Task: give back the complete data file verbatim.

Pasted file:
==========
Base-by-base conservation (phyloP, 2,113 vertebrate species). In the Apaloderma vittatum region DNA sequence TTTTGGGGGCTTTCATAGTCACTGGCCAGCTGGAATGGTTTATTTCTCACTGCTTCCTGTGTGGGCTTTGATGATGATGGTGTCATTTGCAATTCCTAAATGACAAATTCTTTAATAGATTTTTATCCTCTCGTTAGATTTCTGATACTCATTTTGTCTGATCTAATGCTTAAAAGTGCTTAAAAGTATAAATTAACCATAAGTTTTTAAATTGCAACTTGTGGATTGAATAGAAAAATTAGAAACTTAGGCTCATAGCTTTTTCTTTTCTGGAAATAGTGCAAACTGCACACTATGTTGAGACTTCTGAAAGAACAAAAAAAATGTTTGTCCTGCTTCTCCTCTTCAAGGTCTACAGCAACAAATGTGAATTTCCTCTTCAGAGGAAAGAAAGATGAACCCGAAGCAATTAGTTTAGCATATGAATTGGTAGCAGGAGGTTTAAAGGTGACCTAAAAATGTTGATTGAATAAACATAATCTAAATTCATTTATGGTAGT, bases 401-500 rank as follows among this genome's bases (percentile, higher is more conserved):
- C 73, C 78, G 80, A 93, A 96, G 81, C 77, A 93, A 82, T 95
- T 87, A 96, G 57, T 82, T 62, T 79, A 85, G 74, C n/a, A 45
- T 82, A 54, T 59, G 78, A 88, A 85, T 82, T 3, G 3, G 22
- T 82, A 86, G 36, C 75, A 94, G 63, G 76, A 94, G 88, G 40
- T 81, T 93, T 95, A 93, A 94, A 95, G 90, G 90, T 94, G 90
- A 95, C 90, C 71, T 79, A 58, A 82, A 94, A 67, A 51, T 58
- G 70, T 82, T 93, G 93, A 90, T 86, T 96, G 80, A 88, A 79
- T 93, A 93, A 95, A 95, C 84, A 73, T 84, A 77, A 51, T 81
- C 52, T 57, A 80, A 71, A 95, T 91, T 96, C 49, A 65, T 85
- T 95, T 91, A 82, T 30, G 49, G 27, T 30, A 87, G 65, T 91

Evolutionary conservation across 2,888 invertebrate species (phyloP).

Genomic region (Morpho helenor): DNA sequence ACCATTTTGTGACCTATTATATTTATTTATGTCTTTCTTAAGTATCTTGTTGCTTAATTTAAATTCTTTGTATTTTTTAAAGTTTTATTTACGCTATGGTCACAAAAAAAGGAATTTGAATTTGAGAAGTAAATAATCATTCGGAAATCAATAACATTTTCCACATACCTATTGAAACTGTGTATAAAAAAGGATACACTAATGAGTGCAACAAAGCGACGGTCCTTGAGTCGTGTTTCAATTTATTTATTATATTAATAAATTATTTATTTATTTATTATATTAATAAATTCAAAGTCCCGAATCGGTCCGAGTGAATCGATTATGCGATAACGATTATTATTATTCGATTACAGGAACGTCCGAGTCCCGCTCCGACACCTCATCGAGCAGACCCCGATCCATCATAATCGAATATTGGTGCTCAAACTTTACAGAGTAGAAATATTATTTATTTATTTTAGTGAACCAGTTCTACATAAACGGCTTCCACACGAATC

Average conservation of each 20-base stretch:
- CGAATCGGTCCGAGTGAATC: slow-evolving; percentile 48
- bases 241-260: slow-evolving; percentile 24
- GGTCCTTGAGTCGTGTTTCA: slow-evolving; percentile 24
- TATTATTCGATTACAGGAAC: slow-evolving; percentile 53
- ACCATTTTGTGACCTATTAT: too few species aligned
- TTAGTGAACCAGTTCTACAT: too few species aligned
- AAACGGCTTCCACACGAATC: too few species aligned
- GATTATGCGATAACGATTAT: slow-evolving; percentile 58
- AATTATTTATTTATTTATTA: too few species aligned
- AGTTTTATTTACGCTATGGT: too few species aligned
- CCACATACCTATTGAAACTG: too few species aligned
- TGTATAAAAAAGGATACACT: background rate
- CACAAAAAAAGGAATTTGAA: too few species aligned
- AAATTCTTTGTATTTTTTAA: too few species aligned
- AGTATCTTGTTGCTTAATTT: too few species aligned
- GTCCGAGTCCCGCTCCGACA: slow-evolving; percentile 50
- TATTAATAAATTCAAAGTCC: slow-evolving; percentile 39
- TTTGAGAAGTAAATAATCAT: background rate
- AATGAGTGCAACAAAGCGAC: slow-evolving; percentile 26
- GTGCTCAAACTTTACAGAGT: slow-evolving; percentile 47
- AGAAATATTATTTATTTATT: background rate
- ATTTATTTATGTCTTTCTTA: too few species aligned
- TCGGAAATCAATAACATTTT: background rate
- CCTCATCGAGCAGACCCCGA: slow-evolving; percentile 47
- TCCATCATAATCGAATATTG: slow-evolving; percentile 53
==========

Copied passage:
Base-by-base conservation (phyloP, 2,113 vertebrate species). In the Apaloderma vittatum region DNA sequence TTTTGGGGGCTTTCATAGTCACTGGCCAGCTGGAATGGTTTATTTCTCACTGCTTCCTGTGTGGGCTTTGATGATGATGGTGTCATTTGCAATTCCTAAATGACAAATTCTTTAATAGATTTTTATCCTCTCGTTAGATTTCTGATACTCATTTTGTCTGATCTAATGCTTAAAAGTGCTTAAAAGTATAAATTAACCATAAGTTTTTAAATTGCAACTTGTGGATTGAATAGAAAAATTAGAAACTTAGGCTCATAGCTTTTTCTTTTCTGGAAATAGTGCAAACTGCACACTATGTTGAGACTTCTGAAAGAACAAAAAAAATGTTTGTCCTGCTTCTCCTCTTCAAGGTCTACAGCAACAAATGTGAATTTCCTCTTCAGAGGAAAGAAAGATGAACCCGAAGCAATTAGTTTAGCATATGAATTGGTAGCAGGAGGTTTAAAGGTGACCTAAAAATGTTGATTGAATAAACATAATCTAAATTCATTTATGGTAGT, bases 401-500 rank as follows among this genome's bases (percentile, higher is more conserved):
- C 73, C 78, G 80, A 93, A 96, G 81, C 77, A 93, A 82, T 95
- T 87, A 96, G 57, T 82, T 62, T 79, A 85, G 74, C n/a, A 45
- T 82, A 54, T 59, G 78, A 88, A 85, T 82, T 3, G 3, G 22
- T 82, A 86, G 36, C 75, A 94, G 63, G 76, A 94, G 88, G 40
- T 81, T 93, T 95, A 93, A 94, A 95, G 90, G 90, T 94, G 90
- A 95, C 90, C 71, T 79, A 58, A 82, A 94, A 67, A 51, T 58
- G 70, T 82, T 93, G 93, A 90, T 86, T 96, G 80, A 88, A 79
- T 93, A 93, A 95, A 95, C 84, A 73, T 84, A 77, A 51, T 81
- C 52, T 57, A 80, A 71, A 95, T 91, T 96, C 49, A 65, T 85
- T 95, T 91, A 82, T 30, G 49, G 27, T 30, A 87, G 65, T 91

Evolutionary conservation across 2,888 invertebrate species (phyloP).

Genomic region (Morpho helenor): DNA sequence ACCATTTTGTGACCTATTATATTTATTTATGTCTTTCTTAAGTATCTTGTTGCTTAATTTAAATTCTTTGTATTTTTTAAAGTTTTATTTACGCTATGGTCACAAAAAAAGGAATTTGAATTTGAGAAGTAAATAATCATTCGGAAATCAATAACATTTTCCACATACCTATTGAAACTGTGTATAAAAAAGGATACACTAATGAGTGCAACAAAGCGACGGTCCTTGAGTCGTGTTTCAATTTATTTATTATATTAATAAATTATTTATTTATTTATTATATTAATAAATTCAAAGTCCCGAATCGGTCCGAGTGAATCGATTATGCGATAACGATTATTATTATTCGATTACAGGAACGTCCGAGTCCCGCTCCGACACCTCATCGAGCAGACCCCGATCCATCATAATCGAATATTGGTGCTCAAACTTTACAGAGTAGAAATATTATTTATTTATTTTAGTGAACCAGTTCTACATAAACGGCTTCCACACGAATC

Average conservation of each 20-base stretch:
- CGAATCGGTCCGAGTGAATC: slow-evolving; percentile 48
- bases 241-260: slow-evolving; percentile 24
- GGTCCTTGAGTCGTGTTTCA: slow-evolving; percentile 24
- TATTATTCGATTACAGGAAC: slow-evolving; percentile 53
- ACCATTTTGTGACCTATTAT: too few species aligned
- TTAGTGAACCAGTTCTACAT: too few species aligned
- AAACGGCTTCCACACGAATC: too few species aligned
- GATTATGCGATAACGATTAT: slow-evolving; percentile 58
- AATTATTTATTTATTTATTA: too few species aligned
- AGTTTTATTTACGCTATGGT: too few species aligned
- CCACATACCTATTGAAACTG: too few species aligned
- TGTATAAAAAAGGATACACT: background rate
- CACAAAAAAAGGAATTTGAA: too few species aligned
- AAATTCTTTGTATTTTTTAA: too few species aligned
- AGTATCTTGTTGCTTAATTT: too few species aligned
- GTCCGAGTCCCGCTCCGACA: slow-evolving; percentile 50
- TATTAATAAATTCAAAGTCC: slow-evolving; percentile 39
- TTTGAGAAGTAAATAATCAT: background rate
- AATGAGTGCAACAAAGCGAC: slow-evolving; percentile 26
- GTGCTCAAACTTTACAGAGT: slow-evolving; percentile 47
- AGAAATATTATTTATTTATT: background rate
- ATTTATTTATGTCTTTCTTA: too few species aligned
- TCGGAAATCAATAACATTTT: background rate
- CCTCATCGAGCAGACCCCGA: slow-evolving; percentile 47
- TCCATCATAATCGAATATTG: slow-evolving; percentile 53